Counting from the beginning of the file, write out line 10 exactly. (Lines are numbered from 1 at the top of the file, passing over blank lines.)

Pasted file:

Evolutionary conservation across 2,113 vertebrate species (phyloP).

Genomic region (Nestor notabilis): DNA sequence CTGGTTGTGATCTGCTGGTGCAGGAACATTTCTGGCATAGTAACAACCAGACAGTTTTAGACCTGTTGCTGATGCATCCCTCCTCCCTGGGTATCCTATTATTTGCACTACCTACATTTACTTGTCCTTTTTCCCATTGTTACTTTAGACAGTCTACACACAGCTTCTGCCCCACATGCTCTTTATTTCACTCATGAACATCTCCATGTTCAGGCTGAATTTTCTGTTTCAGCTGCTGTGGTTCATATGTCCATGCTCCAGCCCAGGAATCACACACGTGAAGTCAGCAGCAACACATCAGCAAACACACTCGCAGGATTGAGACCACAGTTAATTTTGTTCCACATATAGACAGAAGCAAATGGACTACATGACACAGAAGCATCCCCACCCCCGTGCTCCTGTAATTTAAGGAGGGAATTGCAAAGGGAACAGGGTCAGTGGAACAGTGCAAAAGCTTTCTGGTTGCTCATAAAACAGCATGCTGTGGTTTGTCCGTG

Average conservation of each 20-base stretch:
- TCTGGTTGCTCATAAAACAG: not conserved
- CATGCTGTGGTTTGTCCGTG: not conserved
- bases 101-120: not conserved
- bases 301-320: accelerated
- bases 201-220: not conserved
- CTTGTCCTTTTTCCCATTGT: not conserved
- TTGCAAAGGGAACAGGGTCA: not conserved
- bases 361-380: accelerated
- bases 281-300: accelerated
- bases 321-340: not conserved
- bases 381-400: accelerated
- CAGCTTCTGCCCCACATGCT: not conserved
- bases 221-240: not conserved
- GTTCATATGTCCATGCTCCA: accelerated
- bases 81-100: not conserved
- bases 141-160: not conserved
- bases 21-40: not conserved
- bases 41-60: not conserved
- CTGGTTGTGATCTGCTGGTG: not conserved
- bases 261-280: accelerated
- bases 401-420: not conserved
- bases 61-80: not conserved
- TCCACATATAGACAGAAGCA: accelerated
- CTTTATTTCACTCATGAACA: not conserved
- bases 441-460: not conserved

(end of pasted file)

- TTGCAAAGGGAACAGGGTCA: not conserved